in regards to installation but the intended sense is still there.

---- Installation
The first step to take on any installation is to make a backup
copy of your master program disk. To do this, insert Bill's Editor
master disk into drive A and a blank formatted disk into drive B.
On a single floppy system, have a blank formatted disk handy; DOS
will prompt you to swap the disks as necessary. At the DOS prompt,

--- Floppy based system:
On a floppy based system, repeat the above procedure to obtain
a work disk. If you wish to boot your computer from this disk,
the blank formatted disk should have had your DOS system put on it
at the time it was formatted. You would end up with three disks:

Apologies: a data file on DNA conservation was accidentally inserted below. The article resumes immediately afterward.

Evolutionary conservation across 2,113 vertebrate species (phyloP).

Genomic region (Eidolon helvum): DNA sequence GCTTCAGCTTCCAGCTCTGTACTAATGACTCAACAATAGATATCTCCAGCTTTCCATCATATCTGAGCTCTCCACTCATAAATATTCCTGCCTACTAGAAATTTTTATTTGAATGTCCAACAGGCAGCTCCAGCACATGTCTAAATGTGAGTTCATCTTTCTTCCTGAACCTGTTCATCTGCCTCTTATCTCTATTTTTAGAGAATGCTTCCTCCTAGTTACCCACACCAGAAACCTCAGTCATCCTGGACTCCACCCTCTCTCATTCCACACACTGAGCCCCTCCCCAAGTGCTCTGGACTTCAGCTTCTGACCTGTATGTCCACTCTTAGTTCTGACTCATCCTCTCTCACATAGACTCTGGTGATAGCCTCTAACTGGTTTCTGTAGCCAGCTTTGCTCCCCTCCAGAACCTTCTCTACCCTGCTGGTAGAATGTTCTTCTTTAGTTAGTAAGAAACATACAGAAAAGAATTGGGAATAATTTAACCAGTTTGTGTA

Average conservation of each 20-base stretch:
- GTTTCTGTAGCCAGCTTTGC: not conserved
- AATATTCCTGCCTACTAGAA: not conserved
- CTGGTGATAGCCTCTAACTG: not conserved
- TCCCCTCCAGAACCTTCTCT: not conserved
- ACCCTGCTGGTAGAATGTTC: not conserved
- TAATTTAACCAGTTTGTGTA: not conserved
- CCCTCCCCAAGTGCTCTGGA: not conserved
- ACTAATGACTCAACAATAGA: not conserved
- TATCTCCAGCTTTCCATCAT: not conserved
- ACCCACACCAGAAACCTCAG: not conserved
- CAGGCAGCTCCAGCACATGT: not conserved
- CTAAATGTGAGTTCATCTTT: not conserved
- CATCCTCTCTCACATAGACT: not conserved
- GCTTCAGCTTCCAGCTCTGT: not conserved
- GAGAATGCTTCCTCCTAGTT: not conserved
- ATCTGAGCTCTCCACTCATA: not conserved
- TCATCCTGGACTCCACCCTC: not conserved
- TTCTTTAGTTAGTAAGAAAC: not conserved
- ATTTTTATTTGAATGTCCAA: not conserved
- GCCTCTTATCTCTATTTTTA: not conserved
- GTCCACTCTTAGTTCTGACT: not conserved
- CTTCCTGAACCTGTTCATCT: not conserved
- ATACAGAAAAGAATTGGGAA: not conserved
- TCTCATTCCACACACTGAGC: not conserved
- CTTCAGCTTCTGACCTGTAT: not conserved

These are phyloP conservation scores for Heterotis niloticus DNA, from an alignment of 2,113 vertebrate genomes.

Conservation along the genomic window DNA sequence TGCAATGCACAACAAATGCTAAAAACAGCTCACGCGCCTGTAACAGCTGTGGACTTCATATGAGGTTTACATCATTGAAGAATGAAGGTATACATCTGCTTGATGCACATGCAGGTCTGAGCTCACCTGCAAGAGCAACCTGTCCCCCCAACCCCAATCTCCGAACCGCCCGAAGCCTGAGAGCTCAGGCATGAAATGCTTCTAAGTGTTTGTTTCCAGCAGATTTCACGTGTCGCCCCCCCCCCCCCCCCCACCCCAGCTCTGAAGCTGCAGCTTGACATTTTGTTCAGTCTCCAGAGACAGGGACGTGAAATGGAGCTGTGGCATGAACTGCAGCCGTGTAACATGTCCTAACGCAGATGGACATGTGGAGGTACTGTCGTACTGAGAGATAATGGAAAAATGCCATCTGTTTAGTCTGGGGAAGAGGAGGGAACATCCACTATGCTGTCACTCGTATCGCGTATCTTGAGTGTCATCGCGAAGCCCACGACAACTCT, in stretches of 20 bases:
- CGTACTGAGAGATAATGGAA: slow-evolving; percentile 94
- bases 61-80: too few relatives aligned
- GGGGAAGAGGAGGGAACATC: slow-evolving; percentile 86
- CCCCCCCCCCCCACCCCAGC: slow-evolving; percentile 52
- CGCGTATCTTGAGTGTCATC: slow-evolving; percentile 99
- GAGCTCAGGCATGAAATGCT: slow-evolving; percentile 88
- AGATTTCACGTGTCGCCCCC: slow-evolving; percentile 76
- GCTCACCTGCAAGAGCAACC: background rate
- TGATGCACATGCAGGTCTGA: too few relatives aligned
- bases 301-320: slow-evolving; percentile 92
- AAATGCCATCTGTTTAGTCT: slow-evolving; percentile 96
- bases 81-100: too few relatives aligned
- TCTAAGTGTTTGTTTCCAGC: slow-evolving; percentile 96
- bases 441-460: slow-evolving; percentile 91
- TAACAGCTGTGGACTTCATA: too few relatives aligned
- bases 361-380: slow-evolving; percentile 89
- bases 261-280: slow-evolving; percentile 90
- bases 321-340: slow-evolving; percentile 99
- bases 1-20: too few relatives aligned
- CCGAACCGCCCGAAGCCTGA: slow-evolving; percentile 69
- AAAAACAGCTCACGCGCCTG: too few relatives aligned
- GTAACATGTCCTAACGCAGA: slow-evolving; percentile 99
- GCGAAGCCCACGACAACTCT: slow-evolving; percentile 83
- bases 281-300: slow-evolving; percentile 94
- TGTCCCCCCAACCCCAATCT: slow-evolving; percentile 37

1. Master disk - your original Editor disk. Store this disk
in a safe place. This should be some place that is not readily
accessible to the computer operator. This disk should be used
again only if all the other copies of the program are bad. Do NOT
use this disk in daily operations!
2. Backup disk - again, store this copy in a safe place. If
your Editor work disk should ever get damaged or wear out, this is
the disk to use to make a new working copy.
3. Work disk - this is the disk you would use in your daily
operation of the computer.

--- Hard disk based system:
On a hard disk system, you would still want to make the Backup
disk for safety's sake. Of course, for a working copy to use, you
would want to install a copy of the Editor onto your hard disk.
Hard disk configurations and their use can vary quite a bit
depending on the customer. I will describe a typical hard disk
If you have a hard disk, you should unquestionably also be